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Whistler council hopefuls lodge complaints over candidate meet-and-greet hosted by outgoing councillor

Two candidates allege possible ‘vote buying’ due to refreshments being served and implied endorsements at informal backyard meeting
Whistler's municipal hall.

Just days before Whistlerites head to the polls, two council candidates say they have lodged complaints with election officials over an informal meet-and-greet held Tuesday, Oct. 11 with local builders and tradespeople at a sitting councillor’s home. 

Longtime local builder and two-term councillor Duane Jackson sent out invites from his personal email on Oct. 7 to members of the local construction and trades sectors, the five incumbents running again—Mayor Jack Crompton, Arthur De Jong, Cathy Jewett, Jen Ford and Ralph Forsyth—and council candidates Jessie Morden and Jeff Murl. 

Initially, the concern among some of the candidates centred on the fact they weren’t invited to the private event. 

“On a moral level, for me, I thought, invite everybody,” said candidate Dawn Titus. 

Legally speaking, there is no obligation to extend invitations to all candidates, and Jackson said he has held similar meetings in past campaigns. 

“If I was running, I would invite people that I would want to work with—and that’s what I’ve done before,” he said, adding that Murl and Morden were the only two candidates who reached out to him directly to discuss issues in the construction industry. 

But of greater concern, according to Titus and fellow council candidate Curtis Lapadat, was that the emailed invitation from Jackson included written comments from Morden and Murl, as well as a promise of “light refreshments,” which they allege could qualify as vote buying. 

B.C.’s Local Government Act (LGA) states that “a person must not pay, give, lend or procure inducement” to influence a person’s vote. Inducement is described as including “money, gift, valuable consideration, refreshment, entertainment, office, placement, employment and any other benefit of any kind.” Jackson’s email specifically asked recipients “If you have time, and can vote in Whistler please stop by [my home] after work on Tuesday.” That wording, combined with the offer of refreshments and the inclusion of Murl and Morden’s statements to the building sector, led to the allegations of possible vote buying.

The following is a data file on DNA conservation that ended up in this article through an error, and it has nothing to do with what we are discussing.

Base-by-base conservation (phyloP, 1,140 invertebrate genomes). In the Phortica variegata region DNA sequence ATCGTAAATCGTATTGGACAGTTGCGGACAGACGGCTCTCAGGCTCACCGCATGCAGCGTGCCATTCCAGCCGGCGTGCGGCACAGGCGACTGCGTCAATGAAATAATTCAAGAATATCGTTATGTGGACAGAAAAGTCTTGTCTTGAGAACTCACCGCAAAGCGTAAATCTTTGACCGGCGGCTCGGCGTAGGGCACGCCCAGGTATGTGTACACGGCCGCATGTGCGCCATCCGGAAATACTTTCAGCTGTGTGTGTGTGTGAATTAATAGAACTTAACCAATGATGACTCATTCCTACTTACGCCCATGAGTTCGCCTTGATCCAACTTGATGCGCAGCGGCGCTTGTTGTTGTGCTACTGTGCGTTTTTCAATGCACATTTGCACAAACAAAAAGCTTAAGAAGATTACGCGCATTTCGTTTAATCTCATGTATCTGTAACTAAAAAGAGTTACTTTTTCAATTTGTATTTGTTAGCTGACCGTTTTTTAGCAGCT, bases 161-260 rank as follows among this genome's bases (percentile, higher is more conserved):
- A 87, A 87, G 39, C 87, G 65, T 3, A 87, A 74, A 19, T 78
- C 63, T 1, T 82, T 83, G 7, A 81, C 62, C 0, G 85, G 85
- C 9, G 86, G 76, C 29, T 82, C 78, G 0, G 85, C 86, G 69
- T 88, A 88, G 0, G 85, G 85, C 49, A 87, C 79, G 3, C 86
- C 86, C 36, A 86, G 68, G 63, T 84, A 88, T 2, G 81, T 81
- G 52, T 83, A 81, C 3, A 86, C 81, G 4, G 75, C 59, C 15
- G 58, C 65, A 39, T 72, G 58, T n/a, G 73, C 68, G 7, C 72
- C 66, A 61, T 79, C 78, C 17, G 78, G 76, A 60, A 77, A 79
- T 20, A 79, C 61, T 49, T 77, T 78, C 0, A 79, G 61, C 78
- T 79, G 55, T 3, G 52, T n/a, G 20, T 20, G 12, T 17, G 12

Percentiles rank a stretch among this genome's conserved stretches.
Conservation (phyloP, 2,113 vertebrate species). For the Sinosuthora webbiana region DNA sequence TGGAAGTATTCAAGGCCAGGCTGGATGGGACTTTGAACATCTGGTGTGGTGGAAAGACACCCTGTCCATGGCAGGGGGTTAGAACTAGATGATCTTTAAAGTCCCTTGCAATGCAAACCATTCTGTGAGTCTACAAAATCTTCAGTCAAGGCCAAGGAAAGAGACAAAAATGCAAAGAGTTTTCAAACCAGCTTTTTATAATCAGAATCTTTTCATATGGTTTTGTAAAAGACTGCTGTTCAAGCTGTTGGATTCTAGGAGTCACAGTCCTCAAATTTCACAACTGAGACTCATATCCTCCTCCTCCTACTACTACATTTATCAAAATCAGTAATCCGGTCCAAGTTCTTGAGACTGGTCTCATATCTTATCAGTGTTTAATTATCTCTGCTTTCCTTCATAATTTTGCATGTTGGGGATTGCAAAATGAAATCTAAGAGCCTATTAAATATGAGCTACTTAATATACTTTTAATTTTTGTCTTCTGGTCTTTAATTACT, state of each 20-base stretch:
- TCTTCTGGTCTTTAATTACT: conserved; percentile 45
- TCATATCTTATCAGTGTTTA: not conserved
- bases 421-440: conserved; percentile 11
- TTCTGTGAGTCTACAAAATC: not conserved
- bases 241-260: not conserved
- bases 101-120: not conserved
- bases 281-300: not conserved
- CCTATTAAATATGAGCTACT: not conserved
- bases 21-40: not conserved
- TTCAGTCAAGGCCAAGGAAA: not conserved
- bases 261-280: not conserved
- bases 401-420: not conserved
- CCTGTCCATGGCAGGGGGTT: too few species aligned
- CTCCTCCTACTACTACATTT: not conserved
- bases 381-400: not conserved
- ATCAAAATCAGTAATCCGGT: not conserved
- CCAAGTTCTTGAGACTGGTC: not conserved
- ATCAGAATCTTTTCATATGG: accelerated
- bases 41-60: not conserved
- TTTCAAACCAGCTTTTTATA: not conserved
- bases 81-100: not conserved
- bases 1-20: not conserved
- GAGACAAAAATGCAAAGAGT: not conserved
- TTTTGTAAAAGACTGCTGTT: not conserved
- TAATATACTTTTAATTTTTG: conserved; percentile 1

Whether or not the complaints hold water will be up to B.C.’s Ministry of Municipal Affairs, an official with Elections BC said.

Whistler’s chief election officer Pauline Lysaght said she conferred with both the ministry and Elections BC regarding the event, and reviewed relevant legislation, and confirmed the event complied with local election requirements.

As for the allegations of vote buying, “it is important to note that these activities are permitted as long as there is no obligation on the elector, whether overt or implied, to vote for a certain candidate,” Lysaght explained. “My understanding is that some light refreshments available at an event in itself would likely not constitute an election offense, provided there was no effort (explicit or implied) to influence attendees to vote for a particular candidate. So, my interpretation (raised with Municipal Affairs) is that encouraging people to vote would not constitute an offence or contravene the LGA.” 

Asked whether the inclusion of Murl and Morden’s statements in the original email, along with the offer of refreshments, could constitute an “implied” obligation on an elector, Lysaght said it would ultimately come down to the event itself. 

“The key consideration will be whether or not someone who was in attendance at the event was actually induced to vote in a particular way as a result of attending the event and having a refreshment or other benefit (gift, money etc.). What happens at the event will be important to understand whether or not there was either implied or overt inducement,” she noted. “The public perception of the event would not necessarily impact the analysis, as this requirement is specific to a person.” 

Titus said she lodged a complaint with Lysaght, Whistler’s election officer, and Lapadat shared an email he sent to Elections BC outlining his concerns.  

Whistlerites head to the polls on Oct. 15.